Thanks to the work of Charles Darwin Foundation and the Galapagos National Park Directorate there has been successful reintroduction of the giant tortoise in Española. These species and the Opuntia cactus have a very important relationship on the island (Gibbs et al., 2014), with the cacti being an important food source for the recovering tortoise population, and the tortoises promoting increased dispersal of the cacti. However, while they are young, the Opuntia have a fleshy structure, before the stems become harder over time (Guzmán and Chávez, 2007). Therefore, during this vulnerable stage, we place metal mesh around the growing Opuntia, to stop the tortoises damaging these young plants. While we were there we also identified future areas for planting, because in November 2018, GV2050 will return to the island to plant 2-year-old baby cacti, that have been extracted from tortoise excrement.

GV2050 ‘Las Tunas’ site in Española, with some of the Opuntia growing in the Groasis technology.
GV2050 ‘Las Tunas’ site in Española, with a Opuntia growing in the Groasis technology. Photo by: Esme Plunkett, CDF.

All of this work is contributing to the ecological restoration of this ecosystem on Española. It is so exciting to imagine what the landscape will look like by 2050, when the Opuntia will be able to grow without the technologies, and will support a stable population of Chelonoidis hoodensis. With Española being home to so many beautiful and endemic species, and it being one of the very few remaining places without human inhabitants, it is of upmost importance that we work to conserve this beauty. This all starts with ecological restoration, and despite the physical challenge that fieldwork demands I am so proud to be part of the work that GV2050 to restore and protect it and excited to see the progress made when I return.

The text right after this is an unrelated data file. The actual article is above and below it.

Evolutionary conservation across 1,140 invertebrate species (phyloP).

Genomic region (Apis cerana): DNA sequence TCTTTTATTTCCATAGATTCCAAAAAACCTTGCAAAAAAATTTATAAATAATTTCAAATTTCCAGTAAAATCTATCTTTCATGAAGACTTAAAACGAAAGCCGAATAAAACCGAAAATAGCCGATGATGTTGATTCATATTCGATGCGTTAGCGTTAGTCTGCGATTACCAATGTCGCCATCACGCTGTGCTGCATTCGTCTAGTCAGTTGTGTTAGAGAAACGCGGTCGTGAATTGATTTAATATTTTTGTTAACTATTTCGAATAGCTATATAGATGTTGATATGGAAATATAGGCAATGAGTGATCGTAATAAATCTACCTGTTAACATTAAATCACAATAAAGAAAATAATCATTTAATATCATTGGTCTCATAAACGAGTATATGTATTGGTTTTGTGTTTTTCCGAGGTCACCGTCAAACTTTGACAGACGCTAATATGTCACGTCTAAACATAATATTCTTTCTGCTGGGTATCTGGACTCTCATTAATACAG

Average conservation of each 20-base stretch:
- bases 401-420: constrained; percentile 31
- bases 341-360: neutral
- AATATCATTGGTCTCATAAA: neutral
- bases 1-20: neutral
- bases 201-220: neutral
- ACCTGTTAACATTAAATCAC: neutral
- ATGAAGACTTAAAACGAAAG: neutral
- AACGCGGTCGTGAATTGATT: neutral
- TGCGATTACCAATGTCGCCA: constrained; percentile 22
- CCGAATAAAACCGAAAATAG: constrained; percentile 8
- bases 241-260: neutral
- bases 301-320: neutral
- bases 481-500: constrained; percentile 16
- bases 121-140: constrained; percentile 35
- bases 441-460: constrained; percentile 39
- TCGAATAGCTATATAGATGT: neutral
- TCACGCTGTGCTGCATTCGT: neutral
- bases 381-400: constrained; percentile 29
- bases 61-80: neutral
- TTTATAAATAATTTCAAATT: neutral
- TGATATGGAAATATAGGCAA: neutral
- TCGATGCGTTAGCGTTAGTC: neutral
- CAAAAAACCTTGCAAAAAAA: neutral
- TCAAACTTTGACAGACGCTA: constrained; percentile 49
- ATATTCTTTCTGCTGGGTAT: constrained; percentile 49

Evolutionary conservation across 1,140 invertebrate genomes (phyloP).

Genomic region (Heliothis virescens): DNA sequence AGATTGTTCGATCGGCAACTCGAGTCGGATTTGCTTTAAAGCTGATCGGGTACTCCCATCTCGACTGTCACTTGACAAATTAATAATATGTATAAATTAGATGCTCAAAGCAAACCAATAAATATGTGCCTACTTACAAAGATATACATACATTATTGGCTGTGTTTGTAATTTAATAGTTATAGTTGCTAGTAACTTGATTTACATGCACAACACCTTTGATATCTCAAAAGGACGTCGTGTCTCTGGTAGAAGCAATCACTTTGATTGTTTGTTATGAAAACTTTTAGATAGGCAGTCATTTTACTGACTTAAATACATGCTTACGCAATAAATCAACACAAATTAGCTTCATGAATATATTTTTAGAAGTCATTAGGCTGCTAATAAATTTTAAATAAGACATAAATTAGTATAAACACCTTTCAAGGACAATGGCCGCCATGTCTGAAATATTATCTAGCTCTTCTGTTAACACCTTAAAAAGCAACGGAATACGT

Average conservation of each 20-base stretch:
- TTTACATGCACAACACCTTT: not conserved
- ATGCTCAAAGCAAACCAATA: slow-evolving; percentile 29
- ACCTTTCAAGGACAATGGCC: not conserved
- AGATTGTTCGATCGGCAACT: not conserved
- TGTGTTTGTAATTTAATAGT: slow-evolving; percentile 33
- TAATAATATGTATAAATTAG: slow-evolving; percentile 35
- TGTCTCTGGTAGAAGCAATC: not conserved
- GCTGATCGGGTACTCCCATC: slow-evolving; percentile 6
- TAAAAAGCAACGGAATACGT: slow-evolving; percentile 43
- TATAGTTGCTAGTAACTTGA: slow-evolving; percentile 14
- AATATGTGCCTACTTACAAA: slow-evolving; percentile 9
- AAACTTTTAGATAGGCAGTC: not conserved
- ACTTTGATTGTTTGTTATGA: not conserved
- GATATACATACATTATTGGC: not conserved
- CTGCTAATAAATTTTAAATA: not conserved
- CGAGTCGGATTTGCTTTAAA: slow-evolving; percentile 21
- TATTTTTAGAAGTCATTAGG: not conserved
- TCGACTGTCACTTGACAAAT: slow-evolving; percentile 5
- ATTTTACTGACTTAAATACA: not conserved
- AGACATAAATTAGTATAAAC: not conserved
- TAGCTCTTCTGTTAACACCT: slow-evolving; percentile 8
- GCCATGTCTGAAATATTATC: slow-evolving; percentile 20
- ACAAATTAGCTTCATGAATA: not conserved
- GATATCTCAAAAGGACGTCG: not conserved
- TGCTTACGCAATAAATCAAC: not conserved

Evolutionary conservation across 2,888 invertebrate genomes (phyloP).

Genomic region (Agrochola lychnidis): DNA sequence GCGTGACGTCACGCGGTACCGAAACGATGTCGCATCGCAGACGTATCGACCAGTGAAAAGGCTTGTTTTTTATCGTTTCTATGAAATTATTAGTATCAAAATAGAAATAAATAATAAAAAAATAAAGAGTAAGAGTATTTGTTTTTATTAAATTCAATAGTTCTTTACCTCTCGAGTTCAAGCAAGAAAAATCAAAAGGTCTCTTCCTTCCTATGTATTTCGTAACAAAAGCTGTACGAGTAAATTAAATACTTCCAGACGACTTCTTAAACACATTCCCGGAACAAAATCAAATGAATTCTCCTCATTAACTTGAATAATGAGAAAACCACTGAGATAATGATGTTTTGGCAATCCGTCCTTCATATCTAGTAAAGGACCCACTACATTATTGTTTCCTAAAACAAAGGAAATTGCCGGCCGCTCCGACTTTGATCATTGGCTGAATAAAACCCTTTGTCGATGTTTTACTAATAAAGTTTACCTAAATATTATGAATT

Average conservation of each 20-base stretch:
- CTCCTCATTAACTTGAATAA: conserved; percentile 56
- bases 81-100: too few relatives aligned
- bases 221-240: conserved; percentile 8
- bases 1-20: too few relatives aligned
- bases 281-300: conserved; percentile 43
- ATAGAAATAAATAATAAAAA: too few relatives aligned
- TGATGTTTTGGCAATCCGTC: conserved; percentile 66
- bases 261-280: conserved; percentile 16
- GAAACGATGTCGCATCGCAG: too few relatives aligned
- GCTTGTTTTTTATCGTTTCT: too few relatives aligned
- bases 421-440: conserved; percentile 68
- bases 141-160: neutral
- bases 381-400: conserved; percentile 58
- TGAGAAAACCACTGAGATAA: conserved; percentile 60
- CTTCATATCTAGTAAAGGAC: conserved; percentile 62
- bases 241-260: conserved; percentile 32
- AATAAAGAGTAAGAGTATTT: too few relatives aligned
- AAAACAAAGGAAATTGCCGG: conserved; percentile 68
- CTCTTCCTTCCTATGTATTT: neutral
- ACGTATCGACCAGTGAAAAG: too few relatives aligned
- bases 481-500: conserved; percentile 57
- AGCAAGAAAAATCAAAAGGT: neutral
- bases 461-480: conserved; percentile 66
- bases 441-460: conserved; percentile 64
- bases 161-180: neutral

GV2050 project is implemented in collaboration between Charles Darwin Foundation and Galapagos National Park Directorate. The project is financially viable thanks to the support of the COmON Foundation, The Leona M and Harry B. Helmsley Charitable Trust and the BESS Forest Club. I would also like to thank Patricia Jaramillo Díaz for her helpful insight and comments y edition on this piece and to Yasmin Redolosis for its translation.



Gibbs JP, Hunter EA, Shoemaker KT, Tapia WH, Cayot LJ (2014) Demographic Outcomes and Ecosystem Implications of Giant Tortoise Reintroduction to Española Island, Galapagos. PLoS ONE 9(10): e110742. 

Guzmán, D. & Chávez, J. (2007) “Estudio bromatológico del cladodio del nopal (Opuntiaficus-indica) para el consumo humano”, Rev. Soc. Quím. Perú. ISSN 1810-634X.

Andres Cruz

Protect Galapagos, Impact the World

The impact you make on this small ecosystem of enormous biodiversity is part of a larger footprint you are leaving for the world's future. Join us on our mission to safeguard one of our planet’s most important natural treasures through science and conservation action by making a donation today. Thank you for making an impact with us.